3 DECEMBER 1921, Page 22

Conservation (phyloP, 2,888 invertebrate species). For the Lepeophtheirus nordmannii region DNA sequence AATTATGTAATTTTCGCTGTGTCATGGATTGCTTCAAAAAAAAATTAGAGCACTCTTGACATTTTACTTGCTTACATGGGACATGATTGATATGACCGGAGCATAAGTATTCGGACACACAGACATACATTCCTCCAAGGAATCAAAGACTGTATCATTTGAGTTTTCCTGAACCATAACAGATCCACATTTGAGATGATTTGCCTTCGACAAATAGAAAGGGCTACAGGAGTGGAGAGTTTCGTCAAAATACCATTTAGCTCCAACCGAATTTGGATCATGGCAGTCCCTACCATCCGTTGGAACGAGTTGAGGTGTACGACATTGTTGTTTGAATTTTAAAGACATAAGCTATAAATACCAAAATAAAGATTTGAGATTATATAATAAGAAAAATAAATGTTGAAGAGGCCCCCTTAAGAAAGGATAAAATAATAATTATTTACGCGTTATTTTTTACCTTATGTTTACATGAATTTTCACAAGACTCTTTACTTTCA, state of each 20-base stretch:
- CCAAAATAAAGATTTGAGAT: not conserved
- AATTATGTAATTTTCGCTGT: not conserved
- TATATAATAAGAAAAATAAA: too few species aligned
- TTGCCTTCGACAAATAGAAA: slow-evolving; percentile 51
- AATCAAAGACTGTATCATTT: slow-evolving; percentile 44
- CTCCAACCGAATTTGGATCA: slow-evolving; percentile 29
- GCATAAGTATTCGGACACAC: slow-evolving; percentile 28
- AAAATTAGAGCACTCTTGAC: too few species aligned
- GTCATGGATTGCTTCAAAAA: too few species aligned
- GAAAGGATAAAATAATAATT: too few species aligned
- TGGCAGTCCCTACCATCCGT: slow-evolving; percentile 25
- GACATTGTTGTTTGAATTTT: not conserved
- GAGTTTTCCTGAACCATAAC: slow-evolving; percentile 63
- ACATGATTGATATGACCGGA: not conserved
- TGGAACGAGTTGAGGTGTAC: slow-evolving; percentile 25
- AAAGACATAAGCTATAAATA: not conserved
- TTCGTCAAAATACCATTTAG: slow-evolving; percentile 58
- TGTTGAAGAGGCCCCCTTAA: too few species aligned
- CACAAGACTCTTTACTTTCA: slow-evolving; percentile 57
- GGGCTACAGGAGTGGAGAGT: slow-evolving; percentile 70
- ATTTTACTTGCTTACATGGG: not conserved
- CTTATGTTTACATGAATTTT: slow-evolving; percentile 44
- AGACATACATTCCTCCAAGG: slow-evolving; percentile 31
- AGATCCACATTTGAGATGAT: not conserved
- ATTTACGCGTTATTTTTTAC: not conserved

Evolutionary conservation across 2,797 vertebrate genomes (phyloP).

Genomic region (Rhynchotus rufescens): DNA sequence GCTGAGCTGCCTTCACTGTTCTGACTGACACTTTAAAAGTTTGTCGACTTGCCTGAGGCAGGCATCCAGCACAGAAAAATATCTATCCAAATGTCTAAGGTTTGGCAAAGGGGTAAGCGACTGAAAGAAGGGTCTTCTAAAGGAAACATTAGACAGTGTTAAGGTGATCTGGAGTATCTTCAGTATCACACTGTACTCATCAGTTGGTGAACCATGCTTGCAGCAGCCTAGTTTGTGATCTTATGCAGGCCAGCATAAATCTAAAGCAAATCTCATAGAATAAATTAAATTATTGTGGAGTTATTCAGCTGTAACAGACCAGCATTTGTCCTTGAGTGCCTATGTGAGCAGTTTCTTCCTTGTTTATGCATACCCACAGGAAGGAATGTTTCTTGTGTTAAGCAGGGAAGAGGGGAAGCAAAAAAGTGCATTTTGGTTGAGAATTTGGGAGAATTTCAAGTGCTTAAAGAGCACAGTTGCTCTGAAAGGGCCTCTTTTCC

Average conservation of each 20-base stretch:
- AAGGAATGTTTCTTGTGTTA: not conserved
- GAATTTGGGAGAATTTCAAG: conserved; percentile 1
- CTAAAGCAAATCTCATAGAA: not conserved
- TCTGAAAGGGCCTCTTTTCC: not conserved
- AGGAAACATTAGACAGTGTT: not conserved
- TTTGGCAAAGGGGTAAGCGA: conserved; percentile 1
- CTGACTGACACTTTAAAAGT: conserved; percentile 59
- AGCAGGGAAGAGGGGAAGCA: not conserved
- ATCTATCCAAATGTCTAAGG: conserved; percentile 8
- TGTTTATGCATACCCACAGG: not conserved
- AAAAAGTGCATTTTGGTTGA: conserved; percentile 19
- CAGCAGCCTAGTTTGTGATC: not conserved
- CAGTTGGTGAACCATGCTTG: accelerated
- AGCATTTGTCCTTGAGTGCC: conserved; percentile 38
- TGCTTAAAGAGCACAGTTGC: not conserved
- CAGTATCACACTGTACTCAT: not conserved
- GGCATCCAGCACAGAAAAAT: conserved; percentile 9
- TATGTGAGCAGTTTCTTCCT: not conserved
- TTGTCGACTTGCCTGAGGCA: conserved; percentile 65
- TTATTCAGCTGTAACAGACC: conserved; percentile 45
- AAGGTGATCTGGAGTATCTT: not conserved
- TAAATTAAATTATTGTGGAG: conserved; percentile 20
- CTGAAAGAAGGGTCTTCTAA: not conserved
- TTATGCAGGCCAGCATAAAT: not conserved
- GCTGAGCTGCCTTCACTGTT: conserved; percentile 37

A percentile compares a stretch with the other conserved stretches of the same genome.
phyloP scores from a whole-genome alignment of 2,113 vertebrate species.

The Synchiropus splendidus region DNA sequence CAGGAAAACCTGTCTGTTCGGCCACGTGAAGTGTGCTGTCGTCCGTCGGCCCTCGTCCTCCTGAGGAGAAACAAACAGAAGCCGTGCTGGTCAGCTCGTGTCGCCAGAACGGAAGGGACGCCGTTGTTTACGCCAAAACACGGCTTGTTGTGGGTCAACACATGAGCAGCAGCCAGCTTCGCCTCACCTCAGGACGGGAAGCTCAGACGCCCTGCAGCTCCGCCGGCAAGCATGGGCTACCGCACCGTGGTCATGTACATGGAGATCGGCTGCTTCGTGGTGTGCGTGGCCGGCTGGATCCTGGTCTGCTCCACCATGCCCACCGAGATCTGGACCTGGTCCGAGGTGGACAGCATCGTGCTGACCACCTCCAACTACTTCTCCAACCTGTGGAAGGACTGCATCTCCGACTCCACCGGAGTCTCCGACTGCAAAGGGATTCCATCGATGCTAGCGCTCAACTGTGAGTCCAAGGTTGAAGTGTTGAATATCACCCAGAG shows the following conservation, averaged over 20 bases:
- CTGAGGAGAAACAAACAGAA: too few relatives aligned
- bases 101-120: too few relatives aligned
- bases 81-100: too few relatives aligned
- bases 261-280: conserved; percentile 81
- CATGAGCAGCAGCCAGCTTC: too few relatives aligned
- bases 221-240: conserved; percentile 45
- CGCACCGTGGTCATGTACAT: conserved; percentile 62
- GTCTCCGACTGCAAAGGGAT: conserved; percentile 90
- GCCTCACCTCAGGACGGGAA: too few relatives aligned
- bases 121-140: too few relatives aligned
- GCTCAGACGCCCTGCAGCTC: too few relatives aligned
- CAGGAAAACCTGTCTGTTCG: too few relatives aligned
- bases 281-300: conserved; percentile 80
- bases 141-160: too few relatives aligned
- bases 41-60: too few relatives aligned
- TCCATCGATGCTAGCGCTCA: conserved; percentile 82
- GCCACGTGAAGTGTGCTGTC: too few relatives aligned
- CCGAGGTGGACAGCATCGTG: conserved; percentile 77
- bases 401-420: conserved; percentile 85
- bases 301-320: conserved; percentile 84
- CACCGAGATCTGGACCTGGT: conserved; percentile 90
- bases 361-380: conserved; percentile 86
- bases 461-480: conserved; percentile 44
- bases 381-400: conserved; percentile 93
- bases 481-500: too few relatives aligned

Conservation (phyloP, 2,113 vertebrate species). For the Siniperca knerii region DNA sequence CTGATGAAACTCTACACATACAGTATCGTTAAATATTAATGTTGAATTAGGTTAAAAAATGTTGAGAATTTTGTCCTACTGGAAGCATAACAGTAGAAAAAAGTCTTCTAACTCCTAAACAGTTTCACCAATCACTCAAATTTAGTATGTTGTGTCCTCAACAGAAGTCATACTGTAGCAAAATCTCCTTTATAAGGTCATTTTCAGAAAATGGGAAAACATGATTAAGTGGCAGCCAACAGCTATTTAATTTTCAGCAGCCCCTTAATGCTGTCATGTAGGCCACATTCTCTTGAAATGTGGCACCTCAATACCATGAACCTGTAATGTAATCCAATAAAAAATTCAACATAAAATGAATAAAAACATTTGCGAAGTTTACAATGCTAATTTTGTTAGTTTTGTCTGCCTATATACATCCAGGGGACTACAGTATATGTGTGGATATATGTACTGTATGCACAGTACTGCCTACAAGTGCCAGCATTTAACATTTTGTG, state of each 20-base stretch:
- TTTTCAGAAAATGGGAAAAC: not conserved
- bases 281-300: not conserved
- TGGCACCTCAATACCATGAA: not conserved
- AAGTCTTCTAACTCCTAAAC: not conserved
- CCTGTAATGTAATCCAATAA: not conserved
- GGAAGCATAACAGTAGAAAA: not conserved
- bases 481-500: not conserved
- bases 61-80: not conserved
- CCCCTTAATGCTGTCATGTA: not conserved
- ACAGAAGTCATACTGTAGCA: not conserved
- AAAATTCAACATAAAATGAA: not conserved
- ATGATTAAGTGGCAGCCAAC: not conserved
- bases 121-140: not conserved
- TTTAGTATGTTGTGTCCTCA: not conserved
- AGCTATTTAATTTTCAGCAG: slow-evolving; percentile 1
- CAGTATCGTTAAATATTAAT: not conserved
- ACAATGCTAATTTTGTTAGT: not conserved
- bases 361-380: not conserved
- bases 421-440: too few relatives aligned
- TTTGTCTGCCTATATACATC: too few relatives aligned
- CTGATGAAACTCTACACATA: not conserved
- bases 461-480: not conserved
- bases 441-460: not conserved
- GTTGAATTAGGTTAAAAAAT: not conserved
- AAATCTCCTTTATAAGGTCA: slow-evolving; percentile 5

MR. MACCALLUM Scorr's lively new book, Barbary : the Romance of the Nearest East (Butterworth, 12s. 6d. net), describes a winter tour in Algeria and Tunis, with special insistence on the past and on the future of these lands. The author was deeply impressed by the ruined cities of Roman Africa, such as Lam- baesis and Thamugadi, at the foot of the mountains, or Caesarea (Cherchel) and Tipasa on the coast near Algiers. He admires the French for working hard to restore North Africa to Europe, and yet he wonders whether the destructive spirit of Africa will not again prevail. " To conquer is one thing, to assimilate is quite another. The assimilator may be assimilated. The struggle is not merely a physical one, but a spiritual one. The soul of the conqueror is in danger." So far the French have been astonishingly successful both with the Algerians of the plains and with the Kabyles of the Atlas, and the provinces which once fed Rome are recovering their old fertility, after long ages of neglect under the Moslems. Mr. Scott devotes three chapters to the well-known books of Mr. Hichens, Mr. Belloc and Flaubert. In writing of Salammbo—which, by the way, he persistently misspells " Salambo "—Mr. Scott misses the point when he says, " Is it a true picture of Carthage ? The answer must be both yes ' and no.' It is an aspect of Carthage, but it is not all Carthage." The fact is that it is not Carthage at all, but an imaginary city in which Semitic scholars can trace only a very faint resemblance to the real Carthage. M. Maurice Pezard, in the Mercure de France of 1908, showed that Flaubert's reconstruction of Punic civilization was wholly false in concep- tion and in detail. Thus, the worship of Tanit was travestied ; the sacrifices of children to Moloch were the invention of a Greek historian, and Moloch was not a Carthaginian deity. The costumes and the architecture so elaborately described by Flaubert were anything but Punic. The Semitic words used by Flaubert " to stupefy the bourgeois " were, according to M. Pezard, for the most part inaccurate. Thus the would-be " realist " was a romancer despite himself.